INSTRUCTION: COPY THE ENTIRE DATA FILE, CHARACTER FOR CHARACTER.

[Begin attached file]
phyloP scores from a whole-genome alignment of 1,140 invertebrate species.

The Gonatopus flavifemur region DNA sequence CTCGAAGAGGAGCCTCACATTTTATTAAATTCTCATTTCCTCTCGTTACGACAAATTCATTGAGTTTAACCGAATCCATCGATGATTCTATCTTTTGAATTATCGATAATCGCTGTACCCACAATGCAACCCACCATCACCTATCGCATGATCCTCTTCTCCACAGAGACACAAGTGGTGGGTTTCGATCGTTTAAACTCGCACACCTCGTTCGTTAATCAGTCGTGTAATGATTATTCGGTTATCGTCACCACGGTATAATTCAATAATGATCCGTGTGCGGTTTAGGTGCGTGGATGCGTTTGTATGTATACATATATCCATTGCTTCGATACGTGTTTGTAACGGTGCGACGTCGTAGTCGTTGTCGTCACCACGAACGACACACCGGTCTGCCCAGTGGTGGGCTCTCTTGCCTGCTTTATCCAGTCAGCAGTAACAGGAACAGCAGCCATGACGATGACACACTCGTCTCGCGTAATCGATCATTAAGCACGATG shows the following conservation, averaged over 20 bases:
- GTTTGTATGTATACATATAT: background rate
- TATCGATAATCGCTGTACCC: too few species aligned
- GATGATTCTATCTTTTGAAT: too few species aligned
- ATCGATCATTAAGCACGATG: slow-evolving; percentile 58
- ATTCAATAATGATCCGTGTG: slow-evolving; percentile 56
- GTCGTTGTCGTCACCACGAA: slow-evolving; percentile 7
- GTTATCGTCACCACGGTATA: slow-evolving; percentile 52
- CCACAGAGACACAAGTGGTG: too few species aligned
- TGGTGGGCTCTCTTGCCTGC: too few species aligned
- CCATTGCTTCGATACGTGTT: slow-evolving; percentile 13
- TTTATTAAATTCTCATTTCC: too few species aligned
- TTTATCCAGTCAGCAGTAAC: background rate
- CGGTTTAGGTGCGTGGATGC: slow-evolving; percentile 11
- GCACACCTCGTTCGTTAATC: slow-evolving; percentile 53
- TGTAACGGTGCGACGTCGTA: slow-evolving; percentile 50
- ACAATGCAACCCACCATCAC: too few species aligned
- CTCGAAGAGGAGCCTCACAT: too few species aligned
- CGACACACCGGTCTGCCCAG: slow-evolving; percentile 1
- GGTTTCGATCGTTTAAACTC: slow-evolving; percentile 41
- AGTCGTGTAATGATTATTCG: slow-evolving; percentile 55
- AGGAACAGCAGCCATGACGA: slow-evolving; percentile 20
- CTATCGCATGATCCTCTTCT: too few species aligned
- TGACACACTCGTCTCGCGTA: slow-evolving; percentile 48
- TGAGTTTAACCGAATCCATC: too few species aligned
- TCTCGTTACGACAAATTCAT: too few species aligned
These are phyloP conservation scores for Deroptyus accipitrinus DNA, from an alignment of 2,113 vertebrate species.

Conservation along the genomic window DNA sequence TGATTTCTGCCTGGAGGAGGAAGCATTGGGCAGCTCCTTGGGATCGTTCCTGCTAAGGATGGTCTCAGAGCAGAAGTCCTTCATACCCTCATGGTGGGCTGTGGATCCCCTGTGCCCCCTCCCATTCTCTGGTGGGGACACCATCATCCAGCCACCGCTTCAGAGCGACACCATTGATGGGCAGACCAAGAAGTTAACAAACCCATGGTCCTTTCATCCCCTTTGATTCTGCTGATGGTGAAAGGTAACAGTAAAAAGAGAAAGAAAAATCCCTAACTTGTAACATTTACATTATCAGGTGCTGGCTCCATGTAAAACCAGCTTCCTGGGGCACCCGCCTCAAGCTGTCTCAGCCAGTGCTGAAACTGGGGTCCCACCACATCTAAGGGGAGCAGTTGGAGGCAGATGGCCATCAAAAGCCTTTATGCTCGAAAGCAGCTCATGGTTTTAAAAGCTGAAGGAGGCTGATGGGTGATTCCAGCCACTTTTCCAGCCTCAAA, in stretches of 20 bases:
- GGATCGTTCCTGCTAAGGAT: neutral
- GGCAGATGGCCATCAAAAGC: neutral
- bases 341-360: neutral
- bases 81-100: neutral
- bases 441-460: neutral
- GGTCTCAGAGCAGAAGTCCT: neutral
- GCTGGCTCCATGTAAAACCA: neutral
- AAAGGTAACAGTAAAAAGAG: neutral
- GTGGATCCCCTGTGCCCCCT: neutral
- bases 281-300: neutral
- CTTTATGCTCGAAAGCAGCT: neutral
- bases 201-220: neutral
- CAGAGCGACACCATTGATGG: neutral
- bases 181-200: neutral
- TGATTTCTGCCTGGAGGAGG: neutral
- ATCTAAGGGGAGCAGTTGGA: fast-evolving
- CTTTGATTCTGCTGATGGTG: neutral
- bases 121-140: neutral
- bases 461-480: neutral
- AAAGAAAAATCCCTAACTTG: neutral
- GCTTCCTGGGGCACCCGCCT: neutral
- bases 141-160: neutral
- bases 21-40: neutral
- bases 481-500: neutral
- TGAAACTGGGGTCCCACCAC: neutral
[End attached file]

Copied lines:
phyloP scores from a whole-genome alignment of 1,140 invertebrate species.

The Gonatopus flavifemur region DNA sequence CTCGAAGAGGAGCCTCACATTTTATTAAATTCTCATTTCCTCTCGTTACGACAAATTCATTGAGTTTAACCGAATCCATCGATGATTCTATCTTTTGAATTATCGATAATCGCTGTACCCACAATGCAACCCACCATCACCTATCGCATGATCCTCTTCTCCACAGAGACACAAGTGGTGGGTTTCGATCGTTTAAACTCGCACACCTCGTTCGTTAATCAGTCGTGTAATGATTATTCGGTTATCGTCACCACGGTATAATTCAATAATGATCCGTGTGCGGTTTAGGTGCGTGGATGCGTTTGTATGTATACATATATCCATTGCTTCGATACGTGTTTGTAACGGTGCGACGTCGTAGTCGTTGTCGTCACCACGAACGACACACCGGTCTGCCCAGTGGTGGGCTCTCTTGCCTGCTTTATCCAGTCAGCAGTAACAGGAACAGCAGCCATGACGATGACACACTCGTCTCGCGTAATCGATCATTAAGCACGATG shows the following conservation, averaged over 20 bases:
- GTTTGTATGTATACATATAT: background rate
- TATCGATAATCGCTGTACCC: too few species aligned
- GATGATTCTATCTTTTGAAT: too few species aligned
- ATCGATCATTAAGCACGATG: slow-evolving; percentile 58
- ATTCAATAATGATCCGTGTG: slow-evolving; percentile 56
- GTCGTTGTCGTCACCACGAA: slow-evolving; percentile 7
- GTTATCGTCACCACGGTATA: slow-evolving; percentile 52
- CCACAGAGACACAAGTGGTG: too few species aligned
- TGGTGGGCTCTCTTGCCTGC: too few species aligned
- CCATTGCTTCGATACGTGTT: slow-evolving; percentile 13
- TTTATTAAATTCTCATTTCC: too few species aligned
- TTTATCCAGTCAGCAGTAAC: background rate
- CGGTTTAGGTGCGTGGATGC: slow-evolving; percentile 11
- GCACACCTCGTTCGTTAATC: slow-evolving; percentile 53
- TGTAACGGTGCGACGTCGTA: slow-evolving; percentile 50
- ACAATGCAACCCACCATCAC: too few species aligned
- CTCGAAGAGGAGCCTCACAT: too few species aligned
- CGACACACCGGTCTGCCCAG: slow-evolving; percentile 1
- GGTTTCGATCGTTTAAACTC: slow-evolving; percentile 41
- AGTCGTGTAATGATTATTCG: slow-evolving; percentile 55
- AGGAACAGCAGCCATGACGA: slow-evolving; percentile 20
- CTATCGCATGATCCTCTTCT: too few species aligned
- TGACACACTCGTCTCGCGTA: slow-evolving; percentile 48
- TGAGTTTAACCGAATCCATC: too few species aligned
- TCTCGTTACGACAAATTCAT: too few species aligned
These are phyloP conservation scores for Deroptyus accipitrinus DNA, from an alignment of 2,113 vertebrate species.

Conservation along the genomic window DNA sequence TGATTTCTGCCTGGAGGAGGAAGCATTGGGCAGCTCCTTGGGATCGTTCCTGCTAAGGATGGTCTCAGAGCAGAAGTCCTTCATACCCTCATGGTGGGCTGTGGATCCCCTGTGCCCCCTCCCATTCTCTGGTGGGGACACCATCATCCAGCCACCGCTTCAGAGCGACACCATTGATGGGCAGACCAAGAAGTTAACAAACCCATGGTCCTTTCATCCCCTTTGATTCTGCTGATGGTGAAAGGTAACAGTAAAAAGAGAAAGAAAAATCCCTAACTTGTAACATTTACATTATCAGGTGCTGGCTCCATGTAAAACCAGCTTCCTGGGGCACCCGCCTCAAGCTGTCTCAGCCAGTGCTGAAACTGGGGTCCCACCACATCTAAGGGGAGCAGTTGGAGGCAGATGGCCATCAAAAGCCTTTATGCTCGAAAGCAGCTCATGGTTTTAAAAGCTGAAGGAGGCTGATGGGTGATTCCAGCCACTTTTCCAGCCTCAAA, in stretches of 20 bases:
- GGATCGTTCCTGCTAAGGAT: neutral
- GGCAGATGGCCATCAAAAGC: neutral
- bases 341-360: neutral
- bases 81-100: neutral
- bases 441-460: neutral
- GGTCTCAGAGCAGAAGTCCT: neutral
- GCTGGCTCCATGTAAAACCA: neutral
- AAAGGTAACAGTAAAAAGAG: neutral
- GTGGATCCCCTGTGCCCCCT: neutral
- bases 281-300: neutral
- CTTTATGCTCGAAAGCAGCT: neutral
- bases 201-220: neutral
- CAGAGCGACACCATTGATGG: neutral
- bases 181-200: neutral
- TGATTTCTGCCTGGAGGAGG: neutral
- ATCTAAGGGGAGCAGTTGGA: fast-evolving
- CTTTGATTCTGCTGATGGTG: neutral
- bases 121-140: neutral
- bases 461-480: neutral
- AAAGAAAAATCCCTAACTTG: neutral
- GCTTCCTGGGGCACCCGCCT: neutral
- bases 141-160: neutral
- bases 21-40: neutral
- bases 481-500: neutral
- TGAAACTGGGGTCCCACCAC: neutral